Redefining CpG islands using hidden Markov models

Hao Wu, Brian Caffo, Harris A. Jaffee, Rafael A. Irizarry, Andrew P. Feinberg

Research output: Contribution to journalArticlepeer-review

Abstract

The DNA of most vertebrates is depleted in CpG dinucleotide: a C followed by a G in the 50 to 30 direction. CpGs are the target for DNA methylation, a chemical modification of cytosine (C) heritable during cell division and the most well-characterized epigenetic mechanism. The remaining CpGs tend to cluster in regions referred to as CpG islands (CGI). Knowing CGI locations is important because they mark functionally relevant epigenetic loci in development and disease. For various mammals, including human, a readily available and widely used list of CGI is available from the UCSC Genome Browser. This list was derived using algorithms that search for regions satisfying a definition of CGI proposed by Gardiner-Garden and Frommer more than 20 years ago. Recent findings, enabled by advances in technology that permit direct measurement of epigenetic endpoints at a whole-genome scale, motivate the need to adapt the current CGI definition. In this paper, we propose a procedure, guided by hidden Markov models, that permits an extensible approach to detecting CGI. The main advantage of our approach over others is that it summarizes the evidence for CGI status as probability scores. This provides flexibility in the definition of a CGI and facilitates the creation of CGI lists for other species. The utility of this approach is demonstrated by generating the first CGI lists for invertebrates, and the fact that we can create CGI lists that substantially increases overlap with recently discovered epigenetic marks.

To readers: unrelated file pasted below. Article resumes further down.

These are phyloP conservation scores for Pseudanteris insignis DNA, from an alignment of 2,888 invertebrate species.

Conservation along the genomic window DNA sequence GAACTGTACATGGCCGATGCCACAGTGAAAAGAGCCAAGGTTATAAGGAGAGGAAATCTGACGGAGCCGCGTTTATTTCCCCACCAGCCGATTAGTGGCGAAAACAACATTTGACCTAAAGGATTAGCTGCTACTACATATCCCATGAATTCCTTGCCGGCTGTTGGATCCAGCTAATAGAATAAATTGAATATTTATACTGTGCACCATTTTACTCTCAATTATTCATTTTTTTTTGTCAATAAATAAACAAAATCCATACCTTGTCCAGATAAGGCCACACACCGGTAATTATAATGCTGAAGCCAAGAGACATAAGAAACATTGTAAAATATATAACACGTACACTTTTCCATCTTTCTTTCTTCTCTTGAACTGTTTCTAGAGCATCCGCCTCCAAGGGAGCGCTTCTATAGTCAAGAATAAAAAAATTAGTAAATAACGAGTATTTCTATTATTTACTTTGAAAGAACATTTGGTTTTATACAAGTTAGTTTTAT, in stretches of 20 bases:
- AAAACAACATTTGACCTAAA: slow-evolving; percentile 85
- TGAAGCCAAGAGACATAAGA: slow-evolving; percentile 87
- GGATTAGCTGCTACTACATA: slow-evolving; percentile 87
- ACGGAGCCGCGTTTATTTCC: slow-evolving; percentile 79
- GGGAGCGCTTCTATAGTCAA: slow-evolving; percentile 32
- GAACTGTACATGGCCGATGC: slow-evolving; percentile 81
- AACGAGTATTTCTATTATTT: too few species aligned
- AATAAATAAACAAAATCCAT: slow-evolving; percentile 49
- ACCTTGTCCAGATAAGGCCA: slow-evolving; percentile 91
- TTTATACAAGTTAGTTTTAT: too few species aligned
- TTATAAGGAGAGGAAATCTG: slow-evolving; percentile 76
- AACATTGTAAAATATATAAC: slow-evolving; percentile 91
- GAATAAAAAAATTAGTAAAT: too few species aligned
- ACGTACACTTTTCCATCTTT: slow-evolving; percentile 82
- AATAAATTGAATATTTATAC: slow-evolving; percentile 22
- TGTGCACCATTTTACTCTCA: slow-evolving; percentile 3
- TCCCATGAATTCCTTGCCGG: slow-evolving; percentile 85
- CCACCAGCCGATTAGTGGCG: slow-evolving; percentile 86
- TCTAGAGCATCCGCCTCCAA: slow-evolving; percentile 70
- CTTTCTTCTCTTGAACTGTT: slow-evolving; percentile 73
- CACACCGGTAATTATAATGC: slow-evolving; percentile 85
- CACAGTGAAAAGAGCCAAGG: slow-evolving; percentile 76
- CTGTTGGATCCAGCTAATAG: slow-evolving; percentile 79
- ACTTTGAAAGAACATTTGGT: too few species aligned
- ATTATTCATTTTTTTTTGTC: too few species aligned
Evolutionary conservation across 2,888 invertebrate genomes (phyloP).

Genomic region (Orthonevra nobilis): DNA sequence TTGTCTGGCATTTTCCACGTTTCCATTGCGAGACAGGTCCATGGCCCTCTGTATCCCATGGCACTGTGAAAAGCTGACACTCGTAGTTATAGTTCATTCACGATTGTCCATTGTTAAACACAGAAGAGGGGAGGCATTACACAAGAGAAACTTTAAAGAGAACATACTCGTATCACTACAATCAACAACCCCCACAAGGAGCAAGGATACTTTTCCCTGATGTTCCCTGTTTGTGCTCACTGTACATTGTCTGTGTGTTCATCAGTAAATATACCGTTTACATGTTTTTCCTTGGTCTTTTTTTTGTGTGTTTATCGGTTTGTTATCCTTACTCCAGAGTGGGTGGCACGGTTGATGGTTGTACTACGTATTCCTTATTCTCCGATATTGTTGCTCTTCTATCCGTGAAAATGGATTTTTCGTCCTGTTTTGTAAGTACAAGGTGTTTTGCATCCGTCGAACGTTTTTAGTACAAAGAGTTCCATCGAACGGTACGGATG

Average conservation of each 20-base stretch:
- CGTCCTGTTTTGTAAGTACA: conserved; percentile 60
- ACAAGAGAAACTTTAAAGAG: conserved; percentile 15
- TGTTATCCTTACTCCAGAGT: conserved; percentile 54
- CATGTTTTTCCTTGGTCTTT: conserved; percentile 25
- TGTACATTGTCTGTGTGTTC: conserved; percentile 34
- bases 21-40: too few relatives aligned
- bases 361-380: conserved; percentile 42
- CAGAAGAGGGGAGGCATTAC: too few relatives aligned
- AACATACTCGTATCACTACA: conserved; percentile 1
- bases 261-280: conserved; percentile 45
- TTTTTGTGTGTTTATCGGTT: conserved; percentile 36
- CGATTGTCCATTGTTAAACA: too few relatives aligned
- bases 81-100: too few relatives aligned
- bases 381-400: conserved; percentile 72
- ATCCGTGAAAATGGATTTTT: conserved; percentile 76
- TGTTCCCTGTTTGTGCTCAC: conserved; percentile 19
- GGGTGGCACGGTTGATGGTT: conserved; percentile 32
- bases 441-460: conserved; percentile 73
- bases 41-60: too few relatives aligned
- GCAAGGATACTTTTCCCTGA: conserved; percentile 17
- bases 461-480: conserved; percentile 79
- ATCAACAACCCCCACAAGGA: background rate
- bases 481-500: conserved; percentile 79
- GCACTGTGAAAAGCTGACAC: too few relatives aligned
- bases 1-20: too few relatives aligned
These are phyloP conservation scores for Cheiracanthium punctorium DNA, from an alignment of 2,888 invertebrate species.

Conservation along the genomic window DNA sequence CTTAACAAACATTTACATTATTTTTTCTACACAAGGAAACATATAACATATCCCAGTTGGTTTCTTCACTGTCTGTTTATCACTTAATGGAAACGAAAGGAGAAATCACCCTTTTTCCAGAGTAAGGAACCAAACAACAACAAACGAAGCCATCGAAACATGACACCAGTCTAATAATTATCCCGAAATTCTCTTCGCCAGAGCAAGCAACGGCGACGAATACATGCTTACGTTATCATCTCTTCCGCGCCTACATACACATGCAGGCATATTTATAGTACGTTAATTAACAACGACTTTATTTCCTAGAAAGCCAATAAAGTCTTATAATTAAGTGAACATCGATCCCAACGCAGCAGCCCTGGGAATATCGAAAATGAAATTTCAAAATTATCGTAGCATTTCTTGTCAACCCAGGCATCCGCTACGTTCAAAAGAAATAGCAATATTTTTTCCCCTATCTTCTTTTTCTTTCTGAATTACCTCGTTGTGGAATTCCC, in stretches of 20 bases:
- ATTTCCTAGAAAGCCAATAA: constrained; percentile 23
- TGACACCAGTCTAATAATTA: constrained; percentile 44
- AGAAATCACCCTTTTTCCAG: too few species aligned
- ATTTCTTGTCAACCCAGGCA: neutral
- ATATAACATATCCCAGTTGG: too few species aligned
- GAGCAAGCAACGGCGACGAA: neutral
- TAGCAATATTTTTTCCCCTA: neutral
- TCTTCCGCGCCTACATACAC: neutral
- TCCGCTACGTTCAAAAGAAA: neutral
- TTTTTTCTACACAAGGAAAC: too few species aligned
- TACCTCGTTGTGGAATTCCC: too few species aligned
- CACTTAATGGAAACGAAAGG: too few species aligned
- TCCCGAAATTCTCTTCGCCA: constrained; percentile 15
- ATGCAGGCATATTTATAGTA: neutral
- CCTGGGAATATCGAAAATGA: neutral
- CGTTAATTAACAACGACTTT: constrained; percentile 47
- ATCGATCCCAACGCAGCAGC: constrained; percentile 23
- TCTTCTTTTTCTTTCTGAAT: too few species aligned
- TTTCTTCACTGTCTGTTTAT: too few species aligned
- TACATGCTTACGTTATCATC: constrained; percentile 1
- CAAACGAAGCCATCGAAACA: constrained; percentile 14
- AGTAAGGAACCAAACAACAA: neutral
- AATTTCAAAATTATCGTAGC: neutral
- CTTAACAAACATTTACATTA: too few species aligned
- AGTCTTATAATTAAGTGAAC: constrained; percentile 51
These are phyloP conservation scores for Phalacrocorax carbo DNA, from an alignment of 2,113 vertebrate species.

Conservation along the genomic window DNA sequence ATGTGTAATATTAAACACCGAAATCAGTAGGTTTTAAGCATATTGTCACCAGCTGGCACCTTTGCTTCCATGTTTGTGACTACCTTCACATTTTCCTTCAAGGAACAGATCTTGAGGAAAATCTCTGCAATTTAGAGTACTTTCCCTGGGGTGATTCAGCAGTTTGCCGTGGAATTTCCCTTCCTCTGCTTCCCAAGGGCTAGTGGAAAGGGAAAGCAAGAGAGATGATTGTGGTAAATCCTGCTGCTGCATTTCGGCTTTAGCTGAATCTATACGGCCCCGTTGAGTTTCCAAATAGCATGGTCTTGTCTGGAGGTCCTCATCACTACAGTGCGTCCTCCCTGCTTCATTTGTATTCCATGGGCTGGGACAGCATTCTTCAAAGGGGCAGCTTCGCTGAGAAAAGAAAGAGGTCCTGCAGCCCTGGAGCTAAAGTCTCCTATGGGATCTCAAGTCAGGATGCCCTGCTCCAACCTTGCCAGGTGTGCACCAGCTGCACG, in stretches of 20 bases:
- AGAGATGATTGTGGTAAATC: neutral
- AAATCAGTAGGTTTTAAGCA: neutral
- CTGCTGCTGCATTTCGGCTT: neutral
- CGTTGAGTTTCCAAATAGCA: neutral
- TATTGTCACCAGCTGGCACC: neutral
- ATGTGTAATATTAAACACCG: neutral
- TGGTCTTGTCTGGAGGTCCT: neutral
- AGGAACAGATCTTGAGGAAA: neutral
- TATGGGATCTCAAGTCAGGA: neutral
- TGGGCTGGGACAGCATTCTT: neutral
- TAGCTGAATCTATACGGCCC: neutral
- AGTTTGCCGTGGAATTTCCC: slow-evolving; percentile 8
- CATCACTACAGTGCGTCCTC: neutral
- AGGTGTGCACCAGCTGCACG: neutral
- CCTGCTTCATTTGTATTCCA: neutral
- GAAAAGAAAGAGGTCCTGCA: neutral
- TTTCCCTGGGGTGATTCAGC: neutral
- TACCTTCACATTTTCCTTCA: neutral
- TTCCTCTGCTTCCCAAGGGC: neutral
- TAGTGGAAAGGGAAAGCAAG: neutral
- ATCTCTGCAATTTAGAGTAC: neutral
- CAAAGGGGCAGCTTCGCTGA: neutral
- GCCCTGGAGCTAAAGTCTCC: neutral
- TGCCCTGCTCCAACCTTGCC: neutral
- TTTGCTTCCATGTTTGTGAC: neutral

Original languageEnglish (US)
Pages (from-to)499-514
Number of pages16
JournalBiostatistics
Volume11
Issue number3
DOIs
StatePublished - Jul 2010

Keywords

  • CpG island
  • Epigenetics
  • Hidden Markov model
  • Sequence analysis

ASJC Scopus subject areas

  • Statistics and Probability
  • Statistics, Probability and Uncertainty

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